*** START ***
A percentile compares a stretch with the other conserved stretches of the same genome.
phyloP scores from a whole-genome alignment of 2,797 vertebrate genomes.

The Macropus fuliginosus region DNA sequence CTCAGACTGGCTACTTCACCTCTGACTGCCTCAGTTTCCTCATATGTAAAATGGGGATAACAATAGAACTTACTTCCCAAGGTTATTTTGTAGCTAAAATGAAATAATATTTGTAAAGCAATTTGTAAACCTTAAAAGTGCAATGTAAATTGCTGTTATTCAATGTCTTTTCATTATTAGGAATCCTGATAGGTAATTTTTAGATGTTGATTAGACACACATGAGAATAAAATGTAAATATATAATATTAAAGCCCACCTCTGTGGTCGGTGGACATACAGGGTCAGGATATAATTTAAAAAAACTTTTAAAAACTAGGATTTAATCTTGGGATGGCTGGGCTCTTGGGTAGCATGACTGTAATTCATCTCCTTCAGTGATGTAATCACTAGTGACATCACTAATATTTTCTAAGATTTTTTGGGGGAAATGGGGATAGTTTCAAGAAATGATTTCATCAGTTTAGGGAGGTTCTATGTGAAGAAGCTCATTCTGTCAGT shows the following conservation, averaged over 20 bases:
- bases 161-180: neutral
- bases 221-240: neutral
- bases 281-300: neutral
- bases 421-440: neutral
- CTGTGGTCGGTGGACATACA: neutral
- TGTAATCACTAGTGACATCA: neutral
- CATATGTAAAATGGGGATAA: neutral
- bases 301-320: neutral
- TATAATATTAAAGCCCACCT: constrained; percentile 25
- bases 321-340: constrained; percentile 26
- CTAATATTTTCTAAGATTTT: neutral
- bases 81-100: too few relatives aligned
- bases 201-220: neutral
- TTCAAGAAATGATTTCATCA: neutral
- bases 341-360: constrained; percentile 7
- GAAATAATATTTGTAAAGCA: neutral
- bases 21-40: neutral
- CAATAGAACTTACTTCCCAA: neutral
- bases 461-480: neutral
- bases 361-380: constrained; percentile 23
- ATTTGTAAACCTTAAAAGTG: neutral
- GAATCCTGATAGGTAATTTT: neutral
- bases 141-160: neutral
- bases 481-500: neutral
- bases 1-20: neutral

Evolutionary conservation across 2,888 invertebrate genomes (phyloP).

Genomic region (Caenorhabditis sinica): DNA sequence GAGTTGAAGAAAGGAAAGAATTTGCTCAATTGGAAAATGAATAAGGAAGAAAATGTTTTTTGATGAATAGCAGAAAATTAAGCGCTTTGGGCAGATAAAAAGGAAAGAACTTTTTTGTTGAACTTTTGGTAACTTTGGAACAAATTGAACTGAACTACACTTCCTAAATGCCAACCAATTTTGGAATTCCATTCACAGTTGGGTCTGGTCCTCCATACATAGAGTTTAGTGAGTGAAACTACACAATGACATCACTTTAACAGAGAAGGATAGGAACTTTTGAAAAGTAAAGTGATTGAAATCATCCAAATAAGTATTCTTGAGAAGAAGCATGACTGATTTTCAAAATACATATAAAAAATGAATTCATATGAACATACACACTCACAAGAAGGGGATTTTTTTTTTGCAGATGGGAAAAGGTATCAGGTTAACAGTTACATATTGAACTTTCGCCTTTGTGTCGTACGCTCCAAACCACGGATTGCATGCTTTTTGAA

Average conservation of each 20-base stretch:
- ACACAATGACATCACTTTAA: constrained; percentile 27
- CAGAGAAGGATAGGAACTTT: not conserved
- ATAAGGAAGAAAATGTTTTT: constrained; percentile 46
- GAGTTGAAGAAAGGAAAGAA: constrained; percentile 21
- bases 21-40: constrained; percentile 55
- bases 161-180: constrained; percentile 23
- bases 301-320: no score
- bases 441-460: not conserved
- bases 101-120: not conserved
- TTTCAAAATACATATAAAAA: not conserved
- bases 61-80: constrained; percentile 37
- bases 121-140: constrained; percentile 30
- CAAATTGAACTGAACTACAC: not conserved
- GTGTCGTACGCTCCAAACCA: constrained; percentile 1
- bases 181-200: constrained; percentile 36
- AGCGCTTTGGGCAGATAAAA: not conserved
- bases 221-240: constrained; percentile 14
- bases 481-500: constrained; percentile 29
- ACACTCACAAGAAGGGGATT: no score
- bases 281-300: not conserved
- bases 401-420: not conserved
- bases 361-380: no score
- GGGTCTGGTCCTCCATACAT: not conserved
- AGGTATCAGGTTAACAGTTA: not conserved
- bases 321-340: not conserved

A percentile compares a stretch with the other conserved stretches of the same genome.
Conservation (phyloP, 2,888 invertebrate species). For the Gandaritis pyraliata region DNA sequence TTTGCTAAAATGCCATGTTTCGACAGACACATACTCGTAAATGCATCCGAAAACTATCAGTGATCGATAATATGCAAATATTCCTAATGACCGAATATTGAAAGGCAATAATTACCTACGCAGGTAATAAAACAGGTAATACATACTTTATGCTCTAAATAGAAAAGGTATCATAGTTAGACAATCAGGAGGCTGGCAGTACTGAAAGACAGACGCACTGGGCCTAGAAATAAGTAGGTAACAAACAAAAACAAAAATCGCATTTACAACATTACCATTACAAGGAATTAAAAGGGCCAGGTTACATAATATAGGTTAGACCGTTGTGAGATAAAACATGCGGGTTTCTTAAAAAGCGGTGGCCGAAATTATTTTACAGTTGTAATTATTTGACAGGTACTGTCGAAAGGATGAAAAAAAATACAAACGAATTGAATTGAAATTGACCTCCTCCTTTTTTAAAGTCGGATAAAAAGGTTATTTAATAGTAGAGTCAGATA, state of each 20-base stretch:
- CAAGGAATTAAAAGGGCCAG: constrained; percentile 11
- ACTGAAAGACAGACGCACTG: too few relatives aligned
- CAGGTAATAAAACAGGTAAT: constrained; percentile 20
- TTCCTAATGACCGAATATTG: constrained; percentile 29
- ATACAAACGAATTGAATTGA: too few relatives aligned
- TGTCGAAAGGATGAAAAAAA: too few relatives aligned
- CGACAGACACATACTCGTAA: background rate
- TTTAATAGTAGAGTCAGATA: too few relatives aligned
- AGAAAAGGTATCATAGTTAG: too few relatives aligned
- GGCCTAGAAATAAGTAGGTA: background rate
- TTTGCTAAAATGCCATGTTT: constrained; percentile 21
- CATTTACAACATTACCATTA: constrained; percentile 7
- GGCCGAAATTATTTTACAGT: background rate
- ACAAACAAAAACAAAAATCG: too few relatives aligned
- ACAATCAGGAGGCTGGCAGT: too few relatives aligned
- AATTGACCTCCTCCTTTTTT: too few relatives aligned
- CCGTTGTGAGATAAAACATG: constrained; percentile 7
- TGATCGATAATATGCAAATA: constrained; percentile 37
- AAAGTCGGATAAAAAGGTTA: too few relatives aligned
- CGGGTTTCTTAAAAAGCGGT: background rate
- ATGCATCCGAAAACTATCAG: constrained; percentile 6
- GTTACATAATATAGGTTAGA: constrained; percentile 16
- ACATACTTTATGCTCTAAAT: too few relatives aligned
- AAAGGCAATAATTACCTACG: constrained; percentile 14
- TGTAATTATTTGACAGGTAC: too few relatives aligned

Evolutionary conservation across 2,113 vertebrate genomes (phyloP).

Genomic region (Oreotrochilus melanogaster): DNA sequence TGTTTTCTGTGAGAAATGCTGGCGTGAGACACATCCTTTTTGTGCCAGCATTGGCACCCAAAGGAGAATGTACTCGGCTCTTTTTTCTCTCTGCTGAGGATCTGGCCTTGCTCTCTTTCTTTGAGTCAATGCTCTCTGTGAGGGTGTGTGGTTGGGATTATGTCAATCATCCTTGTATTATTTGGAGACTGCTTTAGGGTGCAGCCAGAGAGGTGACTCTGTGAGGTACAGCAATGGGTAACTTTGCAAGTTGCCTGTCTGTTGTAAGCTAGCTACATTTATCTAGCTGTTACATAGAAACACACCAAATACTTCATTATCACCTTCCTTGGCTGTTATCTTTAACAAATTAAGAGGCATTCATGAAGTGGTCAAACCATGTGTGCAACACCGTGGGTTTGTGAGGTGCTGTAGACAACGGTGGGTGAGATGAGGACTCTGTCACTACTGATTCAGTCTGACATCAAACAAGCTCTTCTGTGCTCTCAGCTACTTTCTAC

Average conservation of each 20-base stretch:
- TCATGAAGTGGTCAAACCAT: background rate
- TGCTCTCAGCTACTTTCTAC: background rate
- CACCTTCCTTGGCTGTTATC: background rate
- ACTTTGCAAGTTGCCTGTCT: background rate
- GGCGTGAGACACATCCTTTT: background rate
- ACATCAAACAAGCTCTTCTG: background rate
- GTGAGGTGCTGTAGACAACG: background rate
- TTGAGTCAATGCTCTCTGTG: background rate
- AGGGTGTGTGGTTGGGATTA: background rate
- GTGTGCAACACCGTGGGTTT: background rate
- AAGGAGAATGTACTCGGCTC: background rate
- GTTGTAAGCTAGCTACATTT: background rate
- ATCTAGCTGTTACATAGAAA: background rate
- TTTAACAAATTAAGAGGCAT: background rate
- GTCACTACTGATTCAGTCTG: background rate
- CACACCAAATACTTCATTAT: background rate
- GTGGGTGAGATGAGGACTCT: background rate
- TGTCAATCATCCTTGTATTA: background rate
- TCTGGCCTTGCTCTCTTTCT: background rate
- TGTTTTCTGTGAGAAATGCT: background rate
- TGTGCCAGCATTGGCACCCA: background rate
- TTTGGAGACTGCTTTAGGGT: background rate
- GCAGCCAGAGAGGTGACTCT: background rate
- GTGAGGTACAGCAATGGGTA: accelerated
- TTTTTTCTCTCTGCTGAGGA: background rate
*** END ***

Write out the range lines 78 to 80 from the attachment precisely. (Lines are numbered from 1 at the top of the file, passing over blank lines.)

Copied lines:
- CGGGTTTCTTAAAAAGCGGT: background rate
- ATGCATCCGAAAACTATCAG: constrained; percentile 6
- GTTACATAATATAGGTTAGA: constrained; percentile 16